PLASTICS AND ENVIRONMENT
UK pledges GBP 61.4m to fight marine litter / Bans on some single-trip plastics
For years a topic discussed mainly in industry circles and occasionally in municipalities, counties or districts trying to deal with mountains of plastic waste from fast-food restaurants and grocery stores, the question of what to do with all of it is finally going mainstream in the UK. Even the proverbial man or woman on the street can no longer avoid hearing about marine litter in particular when photos of dead dolphins lurk from newspapers and magazines on every street-side kiosk. The “Blue Planet” TV series narrated by David Attenborough is given much of the credit for raising the public’s awareness of the problem.

Now that the concerns have trickled down to the country’s leadership, the government of UK prime minister Theresa May is racing to catch up. At the beginning of 2018, it pledged to eliminate avoidable plastic waste within 25 years and later warning that plastic pollution of the oceans would increase threefold in seven years unless action was taken. Just ahead of a recent meeting of the Commonwealth Heads of Government in London this month, May announced plans for a GBP 61.4m (EUR 70.2m) fund to fight plastics pollutions at sea. She urged the assembled leaders to sign on for the newly created Commonwealth Clean Oceans Alliance. Four countries are already on board, namely New Zealand, Vanuatu, Sri Lanka and Ghana.

At the conference, May underscored also that the UK would take steps towards curbing single-trip plastics, starting with a ban on plastic straws, stirrers and plastic-stemmed common ear swabs – see Plasteurope.com of 20.03.2018. Separately, environment minister Michael Gove last year called for a 22-pence deposit on plastic bottles, coupled with a return scheme – see Plasteurope.com of 23.10.2017 – and the government earlier this year banned microbeads used in cosmetics – see Plasteurope.com of 15.01.2018. “Plastic waste is one of the greatest environmental challenges facing the world,” May said, pointing to her government as “a world leader on this issue.”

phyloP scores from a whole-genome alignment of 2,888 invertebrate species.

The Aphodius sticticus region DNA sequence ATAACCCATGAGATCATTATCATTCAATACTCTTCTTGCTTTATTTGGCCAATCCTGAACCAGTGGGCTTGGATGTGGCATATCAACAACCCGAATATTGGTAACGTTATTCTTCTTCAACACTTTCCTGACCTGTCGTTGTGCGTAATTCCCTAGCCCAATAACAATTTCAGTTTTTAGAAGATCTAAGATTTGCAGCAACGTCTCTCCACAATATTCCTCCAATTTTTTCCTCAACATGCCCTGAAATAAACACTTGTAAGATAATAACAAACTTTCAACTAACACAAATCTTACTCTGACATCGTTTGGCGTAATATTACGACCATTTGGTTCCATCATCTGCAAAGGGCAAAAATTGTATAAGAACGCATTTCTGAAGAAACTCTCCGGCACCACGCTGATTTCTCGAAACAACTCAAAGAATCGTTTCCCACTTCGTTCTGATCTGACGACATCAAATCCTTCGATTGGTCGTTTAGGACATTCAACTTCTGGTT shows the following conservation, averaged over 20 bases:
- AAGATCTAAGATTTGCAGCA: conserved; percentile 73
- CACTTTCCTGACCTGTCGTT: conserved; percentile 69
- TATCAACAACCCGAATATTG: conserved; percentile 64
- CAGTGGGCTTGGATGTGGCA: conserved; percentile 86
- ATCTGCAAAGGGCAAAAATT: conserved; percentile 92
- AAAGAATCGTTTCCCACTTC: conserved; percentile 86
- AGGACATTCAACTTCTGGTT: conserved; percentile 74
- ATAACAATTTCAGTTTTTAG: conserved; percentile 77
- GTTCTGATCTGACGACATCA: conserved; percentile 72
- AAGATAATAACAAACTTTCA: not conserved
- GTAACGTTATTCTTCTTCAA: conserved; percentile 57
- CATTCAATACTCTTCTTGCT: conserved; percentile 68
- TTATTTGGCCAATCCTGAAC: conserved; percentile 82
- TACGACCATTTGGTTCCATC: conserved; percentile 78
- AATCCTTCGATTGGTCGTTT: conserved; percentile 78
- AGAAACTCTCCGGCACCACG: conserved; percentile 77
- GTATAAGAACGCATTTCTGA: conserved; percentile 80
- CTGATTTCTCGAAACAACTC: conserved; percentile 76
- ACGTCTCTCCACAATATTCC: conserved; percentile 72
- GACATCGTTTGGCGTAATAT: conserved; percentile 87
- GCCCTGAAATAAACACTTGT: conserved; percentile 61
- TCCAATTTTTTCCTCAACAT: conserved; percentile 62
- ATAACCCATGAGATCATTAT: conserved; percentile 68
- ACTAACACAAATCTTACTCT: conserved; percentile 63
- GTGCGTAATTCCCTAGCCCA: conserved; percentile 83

May’s statement led some observers to note that many other countries were already steps ahead. The UK was one of the last in Europe to charge for disposable plastic bags. Laws in Commonwealth member Kenya already threaten up to four years in jail for manufacturing or importing plastic bags. Within the UK, Scotland has already proposed bans on straws and ear swabs. The Welsh government, which may have some catching-up to do, welcomed the prime minister’s planned moves, promising to look at “how this can effectively be done in Wales.” International statistics see bottle deposits in force in 38 countries, and bottle collection schemes have been in practice in Germany, Sweden and Denmark for several years.

The UK’s six-figure marine litter remediation budget will include GBP 25m to help researchers investigate the problem from a scientific, economic and social perspective, May said. An additional GBP 20m is earmarked for curbing plastic and other environmental pollution generated by manufacturing. The remaining GBP 16.4m is to be devoted to improving waste management at a national and municipal level. The prime minister said the government would also match public donations up to a total of GBP 5m.
25.04.2018 Plasteurope.com [239581-0]
Published on 25.04.2018

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Date of print: 03.12.2021 12:35:54   (Ref: 205642072)
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